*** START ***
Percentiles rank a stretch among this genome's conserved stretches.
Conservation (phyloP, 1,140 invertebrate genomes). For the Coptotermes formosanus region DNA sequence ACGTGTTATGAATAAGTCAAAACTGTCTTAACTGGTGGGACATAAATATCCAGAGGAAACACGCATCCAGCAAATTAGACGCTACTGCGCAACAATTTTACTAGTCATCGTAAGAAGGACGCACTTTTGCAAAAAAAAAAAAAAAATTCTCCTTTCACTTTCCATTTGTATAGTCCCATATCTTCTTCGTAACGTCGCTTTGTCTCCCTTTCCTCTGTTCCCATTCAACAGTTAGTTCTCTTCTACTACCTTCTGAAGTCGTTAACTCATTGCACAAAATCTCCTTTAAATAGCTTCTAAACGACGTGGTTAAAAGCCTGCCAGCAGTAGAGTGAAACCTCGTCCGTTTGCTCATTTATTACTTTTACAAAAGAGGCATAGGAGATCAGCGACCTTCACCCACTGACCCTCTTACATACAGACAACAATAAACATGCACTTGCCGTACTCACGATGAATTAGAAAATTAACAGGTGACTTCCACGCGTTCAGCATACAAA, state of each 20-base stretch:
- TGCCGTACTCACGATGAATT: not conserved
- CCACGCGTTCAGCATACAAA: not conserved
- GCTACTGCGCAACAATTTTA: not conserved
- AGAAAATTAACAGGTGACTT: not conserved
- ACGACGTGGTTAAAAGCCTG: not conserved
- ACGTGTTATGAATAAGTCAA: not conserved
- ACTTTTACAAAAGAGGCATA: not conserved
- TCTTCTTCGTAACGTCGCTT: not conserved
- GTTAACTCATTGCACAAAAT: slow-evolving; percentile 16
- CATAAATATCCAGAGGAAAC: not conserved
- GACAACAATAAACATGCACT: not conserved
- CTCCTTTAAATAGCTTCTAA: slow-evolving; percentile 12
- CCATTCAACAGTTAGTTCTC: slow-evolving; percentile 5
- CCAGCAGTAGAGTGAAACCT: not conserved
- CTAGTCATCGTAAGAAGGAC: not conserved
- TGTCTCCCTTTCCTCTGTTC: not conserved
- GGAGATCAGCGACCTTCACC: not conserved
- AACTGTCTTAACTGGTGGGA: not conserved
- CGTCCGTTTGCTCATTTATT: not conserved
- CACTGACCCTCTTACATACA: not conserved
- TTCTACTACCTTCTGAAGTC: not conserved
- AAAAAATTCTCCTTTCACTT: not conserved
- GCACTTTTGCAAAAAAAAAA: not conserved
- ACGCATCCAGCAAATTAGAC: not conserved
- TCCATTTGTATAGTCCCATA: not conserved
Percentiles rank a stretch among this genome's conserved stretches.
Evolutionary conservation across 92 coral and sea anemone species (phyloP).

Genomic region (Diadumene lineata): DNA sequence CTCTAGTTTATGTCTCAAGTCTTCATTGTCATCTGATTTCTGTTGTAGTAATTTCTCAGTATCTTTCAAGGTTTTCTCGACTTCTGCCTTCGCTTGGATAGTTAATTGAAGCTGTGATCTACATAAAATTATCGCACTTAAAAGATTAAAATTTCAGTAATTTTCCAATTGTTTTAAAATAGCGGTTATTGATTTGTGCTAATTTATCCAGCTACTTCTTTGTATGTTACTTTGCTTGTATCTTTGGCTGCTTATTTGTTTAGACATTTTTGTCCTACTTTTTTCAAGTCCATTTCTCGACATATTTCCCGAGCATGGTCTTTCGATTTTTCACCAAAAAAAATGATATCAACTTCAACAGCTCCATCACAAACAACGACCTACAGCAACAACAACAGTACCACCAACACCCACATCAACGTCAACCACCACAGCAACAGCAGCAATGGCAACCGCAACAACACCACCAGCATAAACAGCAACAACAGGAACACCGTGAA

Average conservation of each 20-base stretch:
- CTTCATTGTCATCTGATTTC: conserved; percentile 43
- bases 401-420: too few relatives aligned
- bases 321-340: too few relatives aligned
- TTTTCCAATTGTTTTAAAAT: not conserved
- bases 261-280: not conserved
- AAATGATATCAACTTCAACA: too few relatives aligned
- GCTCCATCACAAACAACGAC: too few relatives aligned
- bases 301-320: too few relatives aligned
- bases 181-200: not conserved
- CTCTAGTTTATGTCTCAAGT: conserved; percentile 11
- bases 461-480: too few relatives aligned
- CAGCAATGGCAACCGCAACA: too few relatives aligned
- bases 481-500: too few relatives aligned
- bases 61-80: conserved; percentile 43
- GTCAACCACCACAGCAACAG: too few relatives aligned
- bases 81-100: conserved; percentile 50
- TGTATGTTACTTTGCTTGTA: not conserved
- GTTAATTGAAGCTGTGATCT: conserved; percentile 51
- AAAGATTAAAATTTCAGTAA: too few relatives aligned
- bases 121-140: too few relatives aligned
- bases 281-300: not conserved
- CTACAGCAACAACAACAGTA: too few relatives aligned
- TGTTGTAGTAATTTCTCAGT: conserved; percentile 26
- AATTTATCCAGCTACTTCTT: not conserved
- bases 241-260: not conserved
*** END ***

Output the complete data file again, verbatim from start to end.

Percentiles rank a stretch among this genome's conserved stretches.
Conservation (phyloP, 1,140 invertebrate genomes). For the Coptotermes formosanus region DNA sequence ACGTGTTATGAATAAGTCAAAACTGTCTTAACTGGTGGGACATAAATATCCAGAGGAAACACGCATCCAGCAAATTAGACGCTACTGCGCAACAATTTTACTAGTCATCGTAAGAAGGACGCACTTTTGCAAAAAAAAAAAAAAAATTCTCCTTTCACTTTCCATTTGTATAGTCCCATATCTTCTTCGTAACGTCGCTTTGTCTCCCTTTCCTCTGTTCCCATTCAACAGTTAGTTCTCTTCTACTACCTTCTGAAGTCGTTAACTCATTGCACAAAATCTCCTTTAAATAGCTTCTAAACGACGTGGTTAAAAGCCTGCCAGCAGTAGAGTGAAACCTCGTCCGTTTGCTCATTTATTACTTTTACAAAAGAGGCATAGGAGATCAGCGACCTTCACCCACTGACCCTCTTACATACAGACAACAATAAACATGCACTTGCCGTACTCACGATGAATTAGAAAATTAACAGGTGACTTCCACGCGTTCAGCATACAAA, state of each 20-base stretch:
- TGCCGTACTCACGATGAATT: not conserved
- CCACGCGTTCAGCATACAAA: not conserved
- GCTACTGCGCAACAATTTTA: not conserved
- AGAAAATTAACAGGTGACTT: not conserved
- ACGACGTGGTTAAAAGCCTG: not conserved
- ACGTGTTATGAATAAGTCAA: not conserved
- ACTTTTACAAAAGAGGCATA: not conserved
- TCTTCTTCGTAACGTCGCTT: not conserved
- GTTAACTCATTGCACAAAAT: slow-evolving; percentile 16
- CATAAATATCCAGAGGAAAC: not conserved
- GACAACAATAAACATGCACT: not conserved
- CTCCTTTAAATAGCTTCTAA: slow-evolving; percentile 12
- CCATTCAACAGTTAGTTCTC: slow-evolving; percentile 5
- CCAGCAGTAGAGTGAAACCT: not conserved
- CTAGTCATCGTAAGAAGGAC: not conserved
- TGTCTCCCTTTCCTCTGTTC: not conserved
- GGAGATCAGCGACCTTCACC: not conserved
- AACTGTCTTAACTGGTGGGA: not conserved
- CGTCCGTTTGCTCATTTATT: not conserved
- CACTGACCCTCTTACATACA: not conserved
- TTCTACTACCTTCTGAAGTC: not conserved
- AAAAAATTCTCCTTTCACTT: not conserved
- GCACTTTTGCAAAAAAAAAA: not conserved
- ACGCATCCAGCAAATTAGAC: not conserved
- TCCATTTGTATAGTCCCATA: not conserved
Percentiles rank a stretch among this genome's conserved stretches.
Evolutionary conservation across 92 coral and sea anemone species (phyloP).

Genomic region (Diadumene lineata): DNA sequence CTCTAGTTTATGTCTCAAGTCTTCATTGTCATCTGATTTCTGTTGTAGTAATTTCTCAGTATCTTTCAAGGTTTTCTCGACTTCTGCCTTCGCTTGGATAGTTAATTGAAGCTGTGATCTACATAAAATTATCGCACTTAAAAGATTAAAATTTCAGTAATTTTCCAATTGTTTTAAAATAGCGGTTATTGATTTGTGCTAATTTATCCAGCTACTTCTTTGTATGTTACTTTGCTTGTATCTTTGGCTGCTTATTTGTTTAGACATTTTTGTCCTACTTTTTTCAAGTCCATTTCTCGACATATTTCCCGAGCATGGTCTTTCGATTTTTCACCAAAAAAAATGATATCAACTTCAACAGCTCCATCACAAACAACGACCTACAGCAACAACAACAGTACCACCAACACCCACATCAACGTCAACCACCACAGCAACAGCAGCAATGGCAACCGCAACAACACCACCAGCATAAACAGCAACAACAGGAACACCGTGAA

Average conservation of each 20-base stretch:
- CTTCATTGTCATCTGATTTC: conserved; percentile 43
- bases 401-420: too few relatives aligned
- bases 321-340: too few relatives aligned
- TTTTCCAATTGTTTTAAAAT: not conserved
- bases 261-280: not conserved
- AAATGATATCAACTTCAACA: too few relatives aligned
- GCTCCATCACAAACAACGAC: too few relatives aligned
- bases 301-320: too few relatives aligned
- bases 181-200: not conserved
- CTCTAGTTTATGTCTCAAGT: conserved; percentile 11
- bases 461-480: too few relatives aligned
- CAGCAATGGCAACCGCAACA: too few relatives aligned
- bases 481-500: too few relatives aligned
- bases 61-80: conserved; percentile 43
- GTCAACCACCACAGCAACAG: too few relatives aligned
- bases 81-100: conserved; percentile 50
- TGTATGTTACTTTGCTTGTA: not conserved
- GTTAATTGAAGCTGTGATCT: conserved; percentile 51
- AAAGATTAAAATTTCAGTAA: too few relatives aligned
- bases 121-140: too few relatives aligned
- bases 281-300: not conserved
- CTACAGCAACAACAACAGTA: too few relatives aligned
- TGTTGTAGTAATTTCTCAGT: conserved; percentile 26
- AATTTATCCAGCTACTTCTT: not conserved
- bases 241-260: not conserved